Traverse City News and Events

Who Was Con Foster?

Nov. 23, 2013

The new Bijou By The Bay Theatre is celebrating its grand opening this week at the renovated Con Foster Museum. But amidst the hoopla, The Ticker wondered: who was Con Foster, and just how did his good works merit a bayfront building, anyway?

What we discovered is that Mr. Foster is widely considered one of Traverse City’s most legendary men. Did you know, for instance, that he was named an “honorary member” by the Ottawa by the Grand Traverse Band of Ottawa and Chippewa Indians? Or that he, perhaps more than any other, was responsible for transforming the bayfront from manufacturing mecca to cultural attraction?

Foster spent much of the early 1930s traveling around the Midwest assembling an extensive Native American and American pioneer artifact collection. In 1934, he commissioned FDR’s Works Progress Administration (WPA) to build a museum along Grand Traverse Bay to house and display it. The following year, he earned accolades from the Grand Traverse Band for his preservation work (and today his collection has grown to some 10,000 artifacts, many still on display at the History Center of Traverse City).

In addition to his museum, Foster also led the initiative to build a bayfront zoo. He was the city parks commissioner at the time, but had more than one motive for getting the zoo built: his own backyard menagerie, which included a pet bear, had grown too large. He eventually helped build the zoo that stayed open until September 2006, and also wrote the grant that brought the WPA to Traverse City to build a 100-building miniature city that was on display in Clinch Park for years.

Bill Kennis, executive director of the History Center of Traverse City, says Foster’s feats were critical to the transformation of Traverse City.

“When the lumber was gone in 1911, [Traverse City] suffered a great depression that lasted until after [World War II] and the vision and efforts of men like Con Foster helped diversify our economy by designing cultural attractions like the museum in Clinch Park to celebrate our heritage,” he tells The Ticker.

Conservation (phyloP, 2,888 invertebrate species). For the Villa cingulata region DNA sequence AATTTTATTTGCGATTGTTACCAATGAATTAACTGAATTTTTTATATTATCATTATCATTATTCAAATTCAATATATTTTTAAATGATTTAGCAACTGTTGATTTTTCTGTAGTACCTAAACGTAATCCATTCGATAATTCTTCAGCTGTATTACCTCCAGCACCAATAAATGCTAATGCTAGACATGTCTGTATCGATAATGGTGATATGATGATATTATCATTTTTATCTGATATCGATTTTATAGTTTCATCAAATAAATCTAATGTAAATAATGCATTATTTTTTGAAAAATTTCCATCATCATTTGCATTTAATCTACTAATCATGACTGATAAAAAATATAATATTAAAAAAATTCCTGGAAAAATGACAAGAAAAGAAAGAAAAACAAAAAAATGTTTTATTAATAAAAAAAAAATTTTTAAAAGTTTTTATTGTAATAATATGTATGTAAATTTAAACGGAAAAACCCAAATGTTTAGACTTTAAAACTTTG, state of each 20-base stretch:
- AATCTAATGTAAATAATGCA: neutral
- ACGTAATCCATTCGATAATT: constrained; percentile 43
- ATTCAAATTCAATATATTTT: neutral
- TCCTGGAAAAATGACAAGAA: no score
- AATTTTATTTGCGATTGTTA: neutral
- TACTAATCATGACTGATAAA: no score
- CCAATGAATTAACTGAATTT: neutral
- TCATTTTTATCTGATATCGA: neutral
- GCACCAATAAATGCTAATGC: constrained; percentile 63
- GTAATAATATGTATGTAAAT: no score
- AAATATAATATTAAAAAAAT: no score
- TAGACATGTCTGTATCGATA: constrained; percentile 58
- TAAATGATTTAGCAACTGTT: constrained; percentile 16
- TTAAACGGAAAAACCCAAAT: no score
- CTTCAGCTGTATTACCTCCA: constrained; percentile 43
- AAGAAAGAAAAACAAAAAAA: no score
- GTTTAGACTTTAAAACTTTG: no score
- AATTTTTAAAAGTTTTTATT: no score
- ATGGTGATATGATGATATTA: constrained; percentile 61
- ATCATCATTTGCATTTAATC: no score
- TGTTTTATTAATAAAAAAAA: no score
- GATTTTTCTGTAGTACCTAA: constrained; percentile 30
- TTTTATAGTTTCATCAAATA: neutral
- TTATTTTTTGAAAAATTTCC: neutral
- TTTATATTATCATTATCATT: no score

“We laud the [Traverse City Film Festival’s] dedication to preserving history through the wonderful restoration effort of an historic building and designing a commemorative plaque that will tell the story of Con Foster and his vision for TC tourism, which today now attracts over [three million visitors] per year,” continues Kennis.

Foster later served as manager of Traverse City’s Lyric Theatre, helping make it one of the most modern in the country. He also eventually served as mayor of Traverse City.

In 1940, Foster suffered a fatal heart attack. Unbeknownst to him, his name was etched (by the WPA) over the doorway of the museum in Clinch Park soon after his death. The Traverse City Record-Eagle soon after published a tribute that said, “When Con Foster died this morning a part of Traverse City died with him, not a physical part, but a spiritual part.”

The Bijou By The Bay’s festivities continue throughout this week; to learn more about Con Foster and the many other Traverse City pioneers, visit the History Center of Traverse City.
 

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